6. Dynamic campaigns, BOTH single AND multiplayer.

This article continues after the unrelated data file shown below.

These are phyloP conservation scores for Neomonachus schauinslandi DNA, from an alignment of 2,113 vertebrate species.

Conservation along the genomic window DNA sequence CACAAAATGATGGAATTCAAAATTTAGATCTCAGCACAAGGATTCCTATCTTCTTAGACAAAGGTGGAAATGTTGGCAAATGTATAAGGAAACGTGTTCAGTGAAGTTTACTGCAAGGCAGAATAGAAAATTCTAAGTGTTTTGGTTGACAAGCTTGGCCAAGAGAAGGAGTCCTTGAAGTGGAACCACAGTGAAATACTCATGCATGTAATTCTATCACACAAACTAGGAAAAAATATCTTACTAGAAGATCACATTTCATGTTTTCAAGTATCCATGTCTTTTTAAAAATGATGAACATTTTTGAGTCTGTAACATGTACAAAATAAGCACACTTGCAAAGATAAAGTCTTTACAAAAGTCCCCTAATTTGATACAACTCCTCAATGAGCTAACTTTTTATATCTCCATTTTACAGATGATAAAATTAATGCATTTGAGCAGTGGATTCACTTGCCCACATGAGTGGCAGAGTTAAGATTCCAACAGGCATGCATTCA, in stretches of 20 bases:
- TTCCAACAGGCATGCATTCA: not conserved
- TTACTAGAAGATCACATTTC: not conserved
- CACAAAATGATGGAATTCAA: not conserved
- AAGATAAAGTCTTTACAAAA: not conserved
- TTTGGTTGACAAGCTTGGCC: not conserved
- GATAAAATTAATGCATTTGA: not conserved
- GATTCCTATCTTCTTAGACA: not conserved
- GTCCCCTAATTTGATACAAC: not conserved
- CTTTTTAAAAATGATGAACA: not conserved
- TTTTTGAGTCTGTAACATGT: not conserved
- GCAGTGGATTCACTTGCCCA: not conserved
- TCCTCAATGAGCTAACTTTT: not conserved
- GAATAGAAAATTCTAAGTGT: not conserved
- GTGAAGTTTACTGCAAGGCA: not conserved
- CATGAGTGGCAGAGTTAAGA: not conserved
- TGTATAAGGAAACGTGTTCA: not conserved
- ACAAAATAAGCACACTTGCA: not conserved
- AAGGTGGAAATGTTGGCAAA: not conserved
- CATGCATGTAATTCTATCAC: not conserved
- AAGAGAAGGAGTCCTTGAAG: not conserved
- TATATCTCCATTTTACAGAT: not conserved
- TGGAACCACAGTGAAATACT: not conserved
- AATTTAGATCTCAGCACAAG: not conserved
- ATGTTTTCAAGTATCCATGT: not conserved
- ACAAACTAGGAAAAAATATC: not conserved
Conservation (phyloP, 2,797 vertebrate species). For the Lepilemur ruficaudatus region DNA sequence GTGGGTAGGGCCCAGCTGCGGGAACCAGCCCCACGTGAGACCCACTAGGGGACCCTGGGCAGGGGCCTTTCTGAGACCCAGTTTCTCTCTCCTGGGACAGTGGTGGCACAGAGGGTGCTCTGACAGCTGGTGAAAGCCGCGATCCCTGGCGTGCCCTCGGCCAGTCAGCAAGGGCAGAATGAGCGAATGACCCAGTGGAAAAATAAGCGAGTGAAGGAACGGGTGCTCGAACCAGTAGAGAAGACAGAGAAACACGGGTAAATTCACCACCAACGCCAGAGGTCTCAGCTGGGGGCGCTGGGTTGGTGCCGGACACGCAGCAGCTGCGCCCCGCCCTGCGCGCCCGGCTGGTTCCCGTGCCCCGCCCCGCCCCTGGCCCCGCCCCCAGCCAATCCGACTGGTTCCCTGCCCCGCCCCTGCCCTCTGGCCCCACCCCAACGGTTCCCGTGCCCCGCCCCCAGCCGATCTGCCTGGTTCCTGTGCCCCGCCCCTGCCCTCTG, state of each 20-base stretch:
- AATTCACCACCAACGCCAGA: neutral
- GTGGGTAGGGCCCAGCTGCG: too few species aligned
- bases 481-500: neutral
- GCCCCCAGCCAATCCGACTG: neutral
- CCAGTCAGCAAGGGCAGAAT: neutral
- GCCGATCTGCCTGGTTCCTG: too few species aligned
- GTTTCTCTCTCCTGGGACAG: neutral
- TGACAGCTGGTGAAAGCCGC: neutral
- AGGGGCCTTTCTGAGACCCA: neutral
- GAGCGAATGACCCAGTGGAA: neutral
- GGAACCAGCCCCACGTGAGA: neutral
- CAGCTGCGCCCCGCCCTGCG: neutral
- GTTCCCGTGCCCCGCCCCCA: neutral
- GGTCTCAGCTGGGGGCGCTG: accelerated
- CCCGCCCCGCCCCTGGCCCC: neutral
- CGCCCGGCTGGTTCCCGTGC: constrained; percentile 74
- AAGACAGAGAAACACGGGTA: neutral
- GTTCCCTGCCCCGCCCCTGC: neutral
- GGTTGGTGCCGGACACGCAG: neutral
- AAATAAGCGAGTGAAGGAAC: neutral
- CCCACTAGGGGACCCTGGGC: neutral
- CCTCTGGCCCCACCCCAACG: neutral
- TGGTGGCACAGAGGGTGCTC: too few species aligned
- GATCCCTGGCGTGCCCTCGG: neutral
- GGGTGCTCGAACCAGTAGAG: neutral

7. I've been involved in testing and even kind of in the design efforts of some 3rd party dynamic engines for various games so I might as well start following this one as well. I'm not sure I completely understand your design, but it might be quite close to what I consider a good model for a dynamic campaign engine; the Il-2 DCG by Lowengrin (http://www.lowengrin.com/news.php). DCG is a deceptively simple (and this is a good thing) design that has immense room for growth. Basically it consists of a table of units for both sides and a (hand made) grid (is this similar to your concept of grid?) of nodes and routes that are used by the units to move and fight. The units move towards each others' spawns points along a network (grid?) of nodes and routes, the units are mostly trains, supply columns, infantry columns and tanks. When they meet on the battlefield they fight it out and when tanks occupy a node, their presence reduces the number of defending infantry every "turn" until they conquer it (or get killed) at which point the support units roll in and fill the node with their own infantry (actually they usually roll right into the combat zone anyway all the time). The node-route -networks are mostly simple lines with occasional branches and when a unit reaches a branching point it basically randomizes the direction it takes. There are maybe about two dozen (hand placed) nodes per campaign and the distance between them is usually several to a few dozen kilometers. When a unit (such as a tank platoon) is destroyed it goes back into a pool and before each mission there's a chance it will respawn in either of the end nodes. That's basically it, sounds simple, is simple and has produced tens of thousands of man hours worth of fun for our smallish group of people during the last decade. You don't need a super complicated system to entertain people, that's the most important lesson learned from DCG. A dynamic campaign generator is probably VERY MUCH WORTH DOING even if it's not the most perfect and complicated thing ever. Most importantly DCG would have so much potential for growth. Resource pools for units would probably make the campaigns flow better (currently they are highly stabilizing designs due to the winning side's supply routes getting massively longer and eventually the defending side gets to fly their ground attack planes to target before the other side has a chance to cover them) and some kind of rudimentary AI and a wider network of nodes and routes would make the campaigns much more organic. And a million other things. The improvements are unfortunately unlikely to happen, since Lowengrin himself is quite understandably tired and probably busy with other stuff - and the project isn't open source so no-one else can pick it up and continue. I'm not a very capable programmer and my ideas probably aren't that brilliant, but if you go open source I would at least try to help in any way I can. If you're for example trying to monetize the campaign that's of course fine and ED's business model even supports such a thing nowadays. In that case if the campaign is good enough I can probably at least review it for a games magazine with at least a few readers potentially interested in such a thing. However, if that's not your intention, I highly recommend open sourcing the effort at some point. If you're interested (and how could you not be interested in the pearls of my infinite wisdom), here's how I'd subdivide a dynamic campaign: - The strategic stage that defines the goals and available units (in the beginning this could be a list of units that spawn at the starting point after getting killed like Il-s DCG) - Tactical stage that define where the units go on the map and stuff like that (at first this could be a simple linear maximum speed progression towards enemy spawn with randomness at possible crossroads like in DCG) - Mission generation stage that generates the actual mission file for a specific simulator and for example defines which units actually appear on the map and which planes are flyable etc. (in the beginning it can simply be every unit in every mission) - Mission analysis and simulation stage is where the results are analyzed and if necessary simulated (for example if the mission duration is thought to be one hour and the player quits at five minutes after a botched take-off, this also makes it possible to have bigger campaigns where your role is realistic-sized and not a hero who has the power to kill all existing units in one mission. Of course in the beginning this isn't necessary) I think that might be pretty much it. Every single stage can be incredibly simple and still provide a fantastically entertaining campaign (which is true for almost any design, never forget that!) and endless room for improvement and expansion. Anyway, I wish you the very best of luck with your project, DCS needs dynamic campaigns more than anything else at the moment. I don't know if I can actually be of any help, but I'll do what I can (and sparing you from my wonderful ideas and opinions probably belongs in the I can't -category, sorry) if you need anything. PS. How about multiplayer? That's of course a huge thing for me and especially my (not imaginary, I swear!) friends and it might not be trivial in DCS.